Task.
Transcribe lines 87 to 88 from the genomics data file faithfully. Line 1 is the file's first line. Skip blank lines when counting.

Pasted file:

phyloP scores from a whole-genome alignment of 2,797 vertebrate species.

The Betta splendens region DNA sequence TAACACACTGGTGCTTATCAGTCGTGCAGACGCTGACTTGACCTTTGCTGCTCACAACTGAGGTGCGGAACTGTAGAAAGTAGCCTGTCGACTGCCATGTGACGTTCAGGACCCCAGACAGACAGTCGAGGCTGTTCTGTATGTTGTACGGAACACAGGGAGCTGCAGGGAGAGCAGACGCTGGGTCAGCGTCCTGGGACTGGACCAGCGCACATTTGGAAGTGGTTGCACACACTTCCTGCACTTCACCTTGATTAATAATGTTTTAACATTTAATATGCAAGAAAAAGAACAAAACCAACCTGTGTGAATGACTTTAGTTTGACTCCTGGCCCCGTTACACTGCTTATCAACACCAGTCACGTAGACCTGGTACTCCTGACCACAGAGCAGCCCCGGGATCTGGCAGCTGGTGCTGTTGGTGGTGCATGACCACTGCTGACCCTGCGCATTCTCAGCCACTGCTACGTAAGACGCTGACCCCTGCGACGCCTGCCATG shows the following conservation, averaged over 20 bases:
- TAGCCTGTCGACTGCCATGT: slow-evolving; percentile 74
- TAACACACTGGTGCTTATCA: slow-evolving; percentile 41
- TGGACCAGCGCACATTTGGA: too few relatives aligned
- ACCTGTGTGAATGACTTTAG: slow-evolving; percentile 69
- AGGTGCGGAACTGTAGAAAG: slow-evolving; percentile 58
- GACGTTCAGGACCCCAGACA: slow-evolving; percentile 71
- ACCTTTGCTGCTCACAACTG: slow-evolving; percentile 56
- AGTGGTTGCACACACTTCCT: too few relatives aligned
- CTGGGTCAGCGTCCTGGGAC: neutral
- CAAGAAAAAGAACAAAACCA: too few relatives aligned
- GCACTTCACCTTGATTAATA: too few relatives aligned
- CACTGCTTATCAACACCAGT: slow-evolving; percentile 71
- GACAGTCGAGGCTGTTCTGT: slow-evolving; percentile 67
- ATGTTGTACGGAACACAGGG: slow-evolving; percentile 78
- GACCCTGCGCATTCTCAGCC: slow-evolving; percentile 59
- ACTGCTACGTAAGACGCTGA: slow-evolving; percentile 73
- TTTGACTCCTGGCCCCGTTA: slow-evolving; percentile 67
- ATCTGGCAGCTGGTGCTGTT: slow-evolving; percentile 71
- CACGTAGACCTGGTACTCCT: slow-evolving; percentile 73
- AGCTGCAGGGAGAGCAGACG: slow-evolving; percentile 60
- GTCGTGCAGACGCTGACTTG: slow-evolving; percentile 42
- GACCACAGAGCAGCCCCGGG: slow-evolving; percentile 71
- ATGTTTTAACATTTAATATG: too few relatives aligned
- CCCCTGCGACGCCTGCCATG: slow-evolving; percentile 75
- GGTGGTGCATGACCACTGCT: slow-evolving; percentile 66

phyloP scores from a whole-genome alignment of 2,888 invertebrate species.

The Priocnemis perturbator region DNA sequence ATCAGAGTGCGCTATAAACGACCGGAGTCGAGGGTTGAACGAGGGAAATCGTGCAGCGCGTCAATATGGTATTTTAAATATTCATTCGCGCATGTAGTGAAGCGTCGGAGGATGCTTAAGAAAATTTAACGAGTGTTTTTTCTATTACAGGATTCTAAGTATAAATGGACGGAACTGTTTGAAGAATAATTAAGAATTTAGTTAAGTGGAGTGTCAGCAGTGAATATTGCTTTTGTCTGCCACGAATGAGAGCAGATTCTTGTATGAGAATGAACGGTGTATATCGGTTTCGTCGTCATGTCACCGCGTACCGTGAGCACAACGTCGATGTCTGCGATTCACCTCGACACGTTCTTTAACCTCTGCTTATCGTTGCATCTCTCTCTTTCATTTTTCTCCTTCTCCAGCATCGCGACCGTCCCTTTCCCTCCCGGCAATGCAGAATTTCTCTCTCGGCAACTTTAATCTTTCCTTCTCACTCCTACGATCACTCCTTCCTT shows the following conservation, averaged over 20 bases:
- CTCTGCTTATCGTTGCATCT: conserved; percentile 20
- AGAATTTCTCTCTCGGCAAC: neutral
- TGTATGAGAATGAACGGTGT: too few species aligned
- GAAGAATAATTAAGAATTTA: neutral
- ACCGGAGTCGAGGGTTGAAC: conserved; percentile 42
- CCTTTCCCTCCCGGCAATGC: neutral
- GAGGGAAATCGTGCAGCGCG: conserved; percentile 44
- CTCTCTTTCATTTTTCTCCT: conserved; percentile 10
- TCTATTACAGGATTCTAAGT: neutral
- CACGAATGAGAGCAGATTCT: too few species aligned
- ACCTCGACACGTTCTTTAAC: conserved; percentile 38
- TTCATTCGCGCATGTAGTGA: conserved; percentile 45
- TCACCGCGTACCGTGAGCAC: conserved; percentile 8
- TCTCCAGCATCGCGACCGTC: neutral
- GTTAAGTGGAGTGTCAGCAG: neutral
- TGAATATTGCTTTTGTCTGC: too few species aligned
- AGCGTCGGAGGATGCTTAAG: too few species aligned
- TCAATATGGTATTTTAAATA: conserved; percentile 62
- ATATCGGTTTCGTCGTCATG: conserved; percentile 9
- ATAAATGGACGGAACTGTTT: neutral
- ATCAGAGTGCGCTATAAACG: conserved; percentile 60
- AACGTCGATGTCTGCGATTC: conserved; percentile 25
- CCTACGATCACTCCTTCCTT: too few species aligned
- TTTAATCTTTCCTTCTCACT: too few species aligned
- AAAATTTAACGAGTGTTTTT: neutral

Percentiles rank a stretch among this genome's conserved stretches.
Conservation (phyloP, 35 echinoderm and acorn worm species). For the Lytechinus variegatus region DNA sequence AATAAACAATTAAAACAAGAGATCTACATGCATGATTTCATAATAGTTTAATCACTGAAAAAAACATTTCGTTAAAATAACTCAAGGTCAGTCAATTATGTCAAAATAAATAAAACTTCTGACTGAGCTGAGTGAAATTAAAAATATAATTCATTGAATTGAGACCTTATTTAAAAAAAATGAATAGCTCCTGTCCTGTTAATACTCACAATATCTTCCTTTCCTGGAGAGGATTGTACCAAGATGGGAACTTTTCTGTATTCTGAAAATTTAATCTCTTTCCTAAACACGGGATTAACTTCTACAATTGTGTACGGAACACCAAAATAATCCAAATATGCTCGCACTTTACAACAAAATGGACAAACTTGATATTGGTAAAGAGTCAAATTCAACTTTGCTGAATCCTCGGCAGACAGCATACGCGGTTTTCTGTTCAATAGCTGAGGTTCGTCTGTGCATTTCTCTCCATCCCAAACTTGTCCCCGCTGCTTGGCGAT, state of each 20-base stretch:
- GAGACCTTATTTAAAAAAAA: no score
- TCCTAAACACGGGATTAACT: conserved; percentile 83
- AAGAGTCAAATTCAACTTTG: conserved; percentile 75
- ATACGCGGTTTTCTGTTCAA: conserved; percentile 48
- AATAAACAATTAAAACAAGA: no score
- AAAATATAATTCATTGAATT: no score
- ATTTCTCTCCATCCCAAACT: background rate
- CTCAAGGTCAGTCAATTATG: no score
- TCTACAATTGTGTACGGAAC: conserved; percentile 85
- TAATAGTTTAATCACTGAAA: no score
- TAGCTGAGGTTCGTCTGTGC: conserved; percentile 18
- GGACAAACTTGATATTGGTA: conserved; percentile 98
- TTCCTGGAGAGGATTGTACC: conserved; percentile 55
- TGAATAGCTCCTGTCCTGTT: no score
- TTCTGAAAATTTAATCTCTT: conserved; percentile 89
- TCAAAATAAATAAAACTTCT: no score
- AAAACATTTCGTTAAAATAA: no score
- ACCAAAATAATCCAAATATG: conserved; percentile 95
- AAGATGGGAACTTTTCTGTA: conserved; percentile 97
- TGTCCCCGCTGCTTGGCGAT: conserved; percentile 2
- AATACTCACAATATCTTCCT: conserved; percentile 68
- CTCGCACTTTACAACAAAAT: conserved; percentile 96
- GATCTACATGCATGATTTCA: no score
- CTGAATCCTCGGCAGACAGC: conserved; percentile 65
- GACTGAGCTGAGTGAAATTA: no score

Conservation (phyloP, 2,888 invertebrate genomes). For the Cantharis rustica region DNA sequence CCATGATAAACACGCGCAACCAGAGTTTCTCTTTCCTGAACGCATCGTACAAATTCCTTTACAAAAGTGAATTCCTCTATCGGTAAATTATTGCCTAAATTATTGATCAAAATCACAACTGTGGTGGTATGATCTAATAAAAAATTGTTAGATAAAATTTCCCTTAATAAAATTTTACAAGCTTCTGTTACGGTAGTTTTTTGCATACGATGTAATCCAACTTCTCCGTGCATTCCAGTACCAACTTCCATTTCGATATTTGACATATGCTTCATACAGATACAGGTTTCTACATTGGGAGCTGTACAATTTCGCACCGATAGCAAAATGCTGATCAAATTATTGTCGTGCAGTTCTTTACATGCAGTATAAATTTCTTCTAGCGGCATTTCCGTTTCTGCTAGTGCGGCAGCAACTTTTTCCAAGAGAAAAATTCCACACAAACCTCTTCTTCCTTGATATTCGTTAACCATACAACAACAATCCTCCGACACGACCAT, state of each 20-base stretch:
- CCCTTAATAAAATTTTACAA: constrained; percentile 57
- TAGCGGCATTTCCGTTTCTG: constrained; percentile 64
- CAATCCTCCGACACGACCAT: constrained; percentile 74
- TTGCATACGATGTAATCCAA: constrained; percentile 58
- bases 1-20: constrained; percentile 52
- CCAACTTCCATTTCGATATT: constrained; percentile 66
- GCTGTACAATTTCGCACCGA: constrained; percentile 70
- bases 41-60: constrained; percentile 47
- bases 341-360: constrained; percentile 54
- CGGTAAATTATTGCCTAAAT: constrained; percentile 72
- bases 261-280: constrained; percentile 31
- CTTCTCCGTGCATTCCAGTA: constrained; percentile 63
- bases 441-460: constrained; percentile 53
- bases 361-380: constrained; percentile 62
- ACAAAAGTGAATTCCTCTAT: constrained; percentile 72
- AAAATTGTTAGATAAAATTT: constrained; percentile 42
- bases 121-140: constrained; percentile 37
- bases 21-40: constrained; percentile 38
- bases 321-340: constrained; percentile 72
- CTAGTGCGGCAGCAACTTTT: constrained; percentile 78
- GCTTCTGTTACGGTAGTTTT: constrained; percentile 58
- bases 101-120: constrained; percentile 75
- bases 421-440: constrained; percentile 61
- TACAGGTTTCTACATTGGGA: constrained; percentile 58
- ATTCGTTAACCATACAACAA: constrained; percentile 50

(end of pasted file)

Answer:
- bases 1-20: constrained; percentile 52
- CCAACTTCCATTTCGATATT: constrained; percentile 66